> Home Completing the term: Messages from the Dean Further Arrangements to Complete the Academic Term

Further Arrangements to Complete the Academic Term

March 30, 2015

To:                    Undergraduate and graduate students, faculty and staff in the Faculty of Arts & Science
From:                David Cameron, Dean
Re:                    Further Arrangements to Complete the Academic Term

I would like to say how relieved and happy I am that, effective Friday, March 27, the CUPE 3902 Unit 1 strike is over. We are now in the process of welcoming back our colleagues – our course instructors, teaching assistants, lab assistants, markers, graders, and invigilators. Now is the time for us all to re-affirm the values of civility and generosity that characterize the Faculty of Arts & Science at its best. These qualities will serve us well as we work together to return to more normal operations.

It is clear that we are not yet back to normal. Our most immediate priority remains ensuring that undergraduate students will be able to complete their courses and progress in their degrees and that those who are on track to graduate in June are able to do so. Our Grading Practices Policy has helped us to make some of the necessary adjustments. As well, the commitments we have made to our students as outlined in my March 23, 2015 email entitled Completing the Term still hold. That is, we are still extending the deadline for students to choose Credit/No Credit (CR/NCR) or cancel (drop) courses without academic penalty until after they have seen their final grades (up until May 20, 2015).

While the strike is now over, the impact on some courses has been significant, and additional measures will be needed to resolve some key issues. In some cases, for example, because we are now in the final week of classes, there may not be time for the instructor to give advance in-class notice of a vote to change the course marking scheme as required by the Grading Practices Policy.

The University of Toronto Policy on Academic Continuity permits us, where necessary, to make adjustments to our academic offerings in order to achieve a constructive outcome for this academic year. Under this policy, a declaration of academic disruption will furnish our instructors and departments with the tools necessary to enable our undergraduate students to complete their courses.

In order to provide further clarification, the FAQs below will be posted to the Faculty of Arts & Science Current Students website.

It is important that we all work together to complete this academic year as effectively as we can. In particular, I ask instructors and departments to be as flexible and as understanding as possible of the needs and anxieties of our undergraduate students. The end of the academic year is stressful for all students at the best of times; this year, as we recover from the labour disruption, it is even more so.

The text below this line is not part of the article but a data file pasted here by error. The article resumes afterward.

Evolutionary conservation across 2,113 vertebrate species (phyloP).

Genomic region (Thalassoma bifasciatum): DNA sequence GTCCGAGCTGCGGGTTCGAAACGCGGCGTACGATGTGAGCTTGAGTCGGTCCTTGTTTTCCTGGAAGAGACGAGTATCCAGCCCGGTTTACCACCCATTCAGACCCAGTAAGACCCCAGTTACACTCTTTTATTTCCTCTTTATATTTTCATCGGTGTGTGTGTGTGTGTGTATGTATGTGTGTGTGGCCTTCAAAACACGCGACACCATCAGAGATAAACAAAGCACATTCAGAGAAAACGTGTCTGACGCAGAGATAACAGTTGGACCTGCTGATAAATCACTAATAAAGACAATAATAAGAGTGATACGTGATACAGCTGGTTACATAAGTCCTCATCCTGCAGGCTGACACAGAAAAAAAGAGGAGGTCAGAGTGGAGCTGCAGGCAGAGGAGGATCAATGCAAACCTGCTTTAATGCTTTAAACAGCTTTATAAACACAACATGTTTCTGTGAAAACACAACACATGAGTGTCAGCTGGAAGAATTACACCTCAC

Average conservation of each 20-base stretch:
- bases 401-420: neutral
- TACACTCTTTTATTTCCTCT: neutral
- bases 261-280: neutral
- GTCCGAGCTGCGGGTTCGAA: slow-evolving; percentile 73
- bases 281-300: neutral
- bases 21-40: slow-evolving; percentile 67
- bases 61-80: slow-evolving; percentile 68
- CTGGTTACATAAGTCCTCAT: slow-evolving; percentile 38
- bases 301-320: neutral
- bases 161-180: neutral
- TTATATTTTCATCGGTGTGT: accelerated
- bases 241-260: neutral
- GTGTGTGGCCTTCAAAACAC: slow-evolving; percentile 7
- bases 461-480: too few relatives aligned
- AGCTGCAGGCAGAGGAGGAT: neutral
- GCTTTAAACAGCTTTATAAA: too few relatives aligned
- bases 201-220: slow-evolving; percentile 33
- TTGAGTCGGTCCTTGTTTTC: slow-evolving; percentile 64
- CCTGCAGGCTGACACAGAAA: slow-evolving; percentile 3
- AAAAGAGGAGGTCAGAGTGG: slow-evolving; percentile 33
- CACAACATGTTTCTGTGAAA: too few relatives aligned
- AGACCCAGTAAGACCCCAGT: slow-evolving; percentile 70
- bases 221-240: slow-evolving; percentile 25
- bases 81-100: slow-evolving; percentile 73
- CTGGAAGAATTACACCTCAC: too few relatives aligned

What is a declaration of academic disruption in a course and how does it work?   

Under the Policy on Academic Continuity, a declaration of an academic disruption in a course indicates that the academic operations in that course will not proceed as normal, and that changes may be made in areas such as course requirements and modes of evaluation.  Declarations will be made on an individual course-by-course basis as needed for Faculty of Arts & Science Y and H courses offered during the 2015 Winter term. 

Instructors have primary responsibility and authority to make changes to their courses. It is expected that the request for a declaration in a course will be initiated by the instructor in consultation with the unit head. Requests will be submitted to the Dean’s Office via the head of the department or other academic unit offering the course.  Final approval will be at the Provostial level. These requests will be expedited by the Dean’s Office, and the Provost’s Office will turn them around quickly.  The Dean’s Office will maintain a record of all approved declarations.

What are some examples of the kinds of changes that could be made under the declaration of an academic disruption?

One example would be where a change to a marking scheme is deemed necessary to ensure students are fairly assessed, but without sufficient time for a class vote as required by the Grading Practices Policy. Another example, which will be relatively rare, would be where there is a very limited ability to obtain and mark student work. In this example, a change in grade scale may be required. This might mean assigning all students in the class a general grade (A/B/etc.) or Credit/No Credit (CR/NCR), rather than the normal refined grade (A+, A, A-) plus numeric mark. 

When and how will students know if they are in a course that is subject to a declaration of academic disruption?

If feasible, the instructor will discuss the need for such a declaration with students. As soon as possible after the declaration has been approved, the instructor or the department will inform students, via Blackboard or email, of the reason for the declaration and of the changes that will be made to the course under this provision.